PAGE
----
UNITED NATIONS, (Reuters) – The U.N. General Assembly called yesterday for the 20th straight year on the United States to lift its trade embargo against Cuba, as the communist-run island dismissed as fraudulent U.S. moves to ease some restrictions.
As in past years, the vote in the annual ritual was overwhelming, with 186 nations — including most of Washington’s closest allies — supporting the resolution on the embargo, a result virtually unchanged from last year.
Only Israel, heavily dependent on U.S. backing in the Middle East, supported the United States in opposing the non-binding resolution, while the tiny Pacific states of the Marshall Islands, Micronesia and Palau abstained.
In January, President Barack Obama further loosened curbs on U.S. travel and remittances to Cuba. He said last month he was ready to change Cuba policy but was still waiting for signals from Havana such as the release of political prisoners and guarantees of basic human rights.
But Obama has not lifted the 49-year-old trade embargo and analysts see no chance of him doing so as he faces a re-election campaign next year. Many staunchly anti-communist Cuban exiles live in the electorally key state of Florida.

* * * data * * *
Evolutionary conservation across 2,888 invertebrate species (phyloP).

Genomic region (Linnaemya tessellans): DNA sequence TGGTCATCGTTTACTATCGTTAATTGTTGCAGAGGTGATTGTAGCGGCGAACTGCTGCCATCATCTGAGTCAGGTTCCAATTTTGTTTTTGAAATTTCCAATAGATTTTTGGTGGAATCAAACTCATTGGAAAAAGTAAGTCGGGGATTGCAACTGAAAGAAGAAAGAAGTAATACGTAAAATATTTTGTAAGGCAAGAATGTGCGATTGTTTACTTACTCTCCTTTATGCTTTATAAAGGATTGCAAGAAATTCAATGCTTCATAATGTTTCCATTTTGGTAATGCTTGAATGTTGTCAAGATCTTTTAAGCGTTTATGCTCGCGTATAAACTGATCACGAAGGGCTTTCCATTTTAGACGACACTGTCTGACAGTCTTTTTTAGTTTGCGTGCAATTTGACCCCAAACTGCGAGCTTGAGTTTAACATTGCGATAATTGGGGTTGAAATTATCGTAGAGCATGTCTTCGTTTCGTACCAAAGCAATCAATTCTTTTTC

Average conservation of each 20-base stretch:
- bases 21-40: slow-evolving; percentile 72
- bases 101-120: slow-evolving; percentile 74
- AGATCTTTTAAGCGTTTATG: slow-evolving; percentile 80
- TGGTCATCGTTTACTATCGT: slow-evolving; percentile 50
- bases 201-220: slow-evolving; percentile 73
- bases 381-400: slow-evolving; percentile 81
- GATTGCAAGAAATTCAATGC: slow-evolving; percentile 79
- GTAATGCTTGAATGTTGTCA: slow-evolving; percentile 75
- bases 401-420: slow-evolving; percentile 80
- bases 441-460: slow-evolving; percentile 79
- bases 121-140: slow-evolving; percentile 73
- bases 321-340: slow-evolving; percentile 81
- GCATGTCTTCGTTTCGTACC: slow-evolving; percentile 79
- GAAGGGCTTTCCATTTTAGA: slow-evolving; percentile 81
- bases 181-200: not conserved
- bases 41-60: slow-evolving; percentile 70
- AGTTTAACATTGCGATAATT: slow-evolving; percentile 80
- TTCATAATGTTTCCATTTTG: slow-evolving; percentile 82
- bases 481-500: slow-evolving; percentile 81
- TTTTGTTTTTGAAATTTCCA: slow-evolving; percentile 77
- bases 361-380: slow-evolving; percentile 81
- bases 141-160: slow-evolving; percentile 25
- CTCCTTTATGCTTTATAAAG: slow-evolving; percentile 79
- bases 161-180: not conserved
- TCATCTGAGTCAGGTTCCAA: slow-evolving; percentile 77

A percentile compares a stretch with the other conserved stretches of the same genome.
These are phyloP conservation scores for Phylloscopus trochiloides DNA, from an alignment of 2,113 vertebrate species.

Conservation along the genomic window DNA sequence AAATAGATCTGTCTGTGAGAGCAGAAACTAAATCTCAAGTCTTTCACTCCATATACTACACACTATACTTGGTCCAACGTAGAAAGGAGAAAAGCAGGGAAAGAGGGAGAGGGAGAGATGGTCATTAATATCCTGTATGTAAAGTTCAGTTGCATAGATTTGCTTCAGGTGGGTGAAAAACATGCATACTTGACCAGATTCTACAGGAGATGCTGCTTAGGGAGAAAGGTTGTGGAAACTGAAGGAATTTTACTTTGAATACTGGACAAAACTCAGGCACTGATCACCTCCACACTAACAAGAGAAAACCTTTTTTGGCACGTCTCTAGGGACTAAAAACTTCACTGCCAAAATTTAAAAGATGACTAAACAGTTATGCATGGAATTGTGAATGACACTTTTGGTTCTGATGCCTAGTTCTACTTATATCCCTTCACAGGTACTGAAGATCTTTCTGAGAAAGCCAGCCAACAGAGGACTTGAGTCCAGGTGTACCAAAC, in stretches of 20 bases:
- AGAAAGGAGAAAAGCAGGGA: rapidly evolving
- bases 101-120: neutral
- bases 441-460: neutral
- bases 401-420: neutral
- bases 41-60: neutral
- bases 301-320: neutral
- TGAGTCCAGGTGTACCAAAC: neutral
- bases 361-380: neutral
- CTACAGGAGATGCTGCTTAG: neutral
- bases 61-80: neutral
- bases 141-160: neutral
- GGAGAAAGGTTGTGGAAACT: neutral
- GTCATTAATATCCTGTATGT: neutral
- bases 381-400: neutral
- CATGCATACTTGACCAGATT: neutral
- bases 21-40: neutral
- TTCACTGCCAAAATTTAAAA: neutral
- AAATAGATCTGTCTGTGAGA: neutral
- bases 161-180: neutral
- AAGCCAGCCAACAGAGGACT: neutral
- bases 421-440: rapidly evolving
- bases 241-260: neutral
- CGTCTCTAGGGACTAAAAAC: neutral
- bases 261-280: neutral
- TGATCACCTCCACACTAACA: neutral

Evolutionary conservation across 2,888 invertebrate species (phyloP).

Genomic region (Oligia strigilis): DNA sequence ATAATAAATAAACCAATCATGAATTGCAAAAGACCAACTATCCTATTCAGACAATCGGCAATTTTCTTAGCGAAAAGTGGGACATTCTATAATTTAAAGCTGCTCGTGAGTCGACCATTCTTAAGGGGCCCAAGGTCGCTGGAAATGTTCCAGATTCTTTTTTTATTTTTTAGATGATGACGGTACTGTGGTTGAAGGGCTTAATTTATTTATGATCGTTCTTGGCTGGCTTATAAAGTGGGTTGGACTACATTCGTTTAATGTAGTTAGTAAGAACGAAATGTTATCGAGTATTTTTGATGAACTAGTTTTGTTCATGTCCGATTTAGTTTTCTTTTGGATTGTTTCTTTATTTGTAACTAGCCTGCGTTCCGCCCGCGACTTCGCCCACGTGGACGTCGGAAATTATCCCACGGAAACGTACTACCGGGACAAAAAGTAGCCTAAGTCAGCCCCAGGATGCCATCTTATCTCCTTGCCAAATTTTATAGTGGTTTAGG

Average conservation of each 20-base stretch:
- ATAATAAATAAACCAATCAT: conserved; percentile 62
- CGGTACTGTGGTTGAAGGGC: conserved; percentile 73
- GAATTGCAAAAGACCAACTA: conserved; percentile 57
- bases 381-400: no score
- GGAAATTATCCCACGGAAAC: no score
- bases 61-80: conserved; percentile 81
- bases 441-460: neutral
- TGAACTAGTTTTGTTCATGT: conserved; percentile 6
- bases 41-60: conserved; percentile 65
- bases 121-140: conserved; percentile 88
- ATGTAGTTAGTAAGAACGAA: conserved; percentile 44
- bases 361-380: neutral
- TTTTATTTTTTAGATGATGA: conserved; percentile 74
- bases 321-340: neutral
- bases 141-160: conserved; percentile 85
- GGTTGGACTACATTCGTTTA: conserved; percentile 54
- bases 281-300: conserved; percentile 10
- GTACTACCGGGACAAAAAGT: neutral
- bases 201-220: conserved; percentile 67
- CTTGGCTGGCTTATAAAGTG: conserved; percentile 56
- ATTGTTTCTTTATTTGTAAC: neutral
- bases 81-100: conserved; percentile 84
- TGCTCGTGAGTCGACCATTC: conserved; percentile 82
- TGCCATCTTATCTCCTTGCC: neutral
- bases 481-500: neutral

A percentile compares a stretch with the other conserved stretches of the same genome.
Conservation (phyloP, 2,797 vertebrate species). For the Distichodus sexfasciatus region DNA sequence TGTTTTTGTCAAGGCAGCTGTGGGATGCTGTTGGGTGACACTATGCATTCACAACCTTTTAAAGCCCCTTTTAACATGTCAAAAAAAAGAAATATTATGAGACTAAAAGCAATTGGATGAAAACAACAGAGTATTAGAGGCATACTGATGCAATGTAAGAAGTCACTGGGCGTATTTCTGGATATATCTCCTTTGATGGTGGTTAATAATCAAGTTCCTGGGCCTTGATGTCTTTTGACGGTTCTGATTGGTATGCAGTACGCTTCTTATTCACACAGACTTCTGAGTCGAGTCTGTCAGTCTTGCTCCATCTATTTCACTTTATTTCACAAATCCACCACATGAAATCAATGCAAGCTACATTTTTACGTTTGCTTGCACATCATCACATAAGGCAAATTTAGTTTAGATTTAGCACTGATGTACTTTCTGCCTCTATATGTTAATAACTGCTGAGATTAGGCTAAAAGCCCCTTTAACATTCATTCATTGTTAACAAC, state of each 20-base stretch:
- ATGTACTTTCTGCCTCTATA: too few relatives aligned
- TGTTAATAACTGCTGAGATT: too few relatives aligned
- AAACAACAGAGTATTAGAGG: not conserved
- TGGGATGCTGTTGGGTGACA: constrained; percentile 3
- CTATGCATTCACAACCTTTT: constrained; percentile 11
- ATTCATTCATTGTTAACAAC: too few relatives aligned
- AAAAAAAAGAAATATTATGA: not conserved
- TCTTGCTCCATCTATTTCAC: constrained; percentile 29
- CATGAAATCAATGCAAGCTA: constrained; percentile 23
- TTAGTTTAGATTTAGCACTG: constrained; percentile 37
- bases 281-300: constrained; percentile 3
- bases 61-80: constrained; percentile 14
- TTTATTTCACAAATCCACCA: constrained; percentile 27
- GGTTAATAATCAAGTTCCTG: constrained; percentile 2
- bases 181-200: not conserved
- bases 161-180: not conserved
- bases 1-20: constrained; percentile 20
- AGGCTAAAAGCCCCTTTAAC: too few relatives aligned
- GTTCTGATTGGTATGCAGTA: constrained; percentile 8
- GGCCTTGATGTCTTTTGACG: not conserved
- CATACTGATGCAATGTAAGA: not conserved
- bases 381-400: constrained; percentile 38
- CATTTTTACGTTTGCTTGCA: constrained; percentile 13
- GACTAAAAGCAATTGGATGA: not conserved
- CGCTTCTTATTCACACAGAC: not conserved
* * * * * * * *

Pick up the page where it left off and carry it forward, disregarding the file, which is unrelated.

Presenting the resolution, Cuban Foreign Minister Bruno Rodriguez said Washington had not relaxed its Cuba policy, which he said had caused, over the years, $975 billion of economic damage to his Caribbean nation.
“Despite the false image of flexibility that the current U.S. administration intends to portray, the blockade and the sanctions remain intact, they are fully implemented and their extraterritorial character has been intensified in recent years,” he said.
Obama’s stance “is the same worn-out, repetitive position anchored in the past,” he added.
Rodriguez, whose speech was greeted with prolonged applause by the assembly, also signaled there would be no concessions by Havana. “What the U.S. government wants to see changed will not change,” he declared.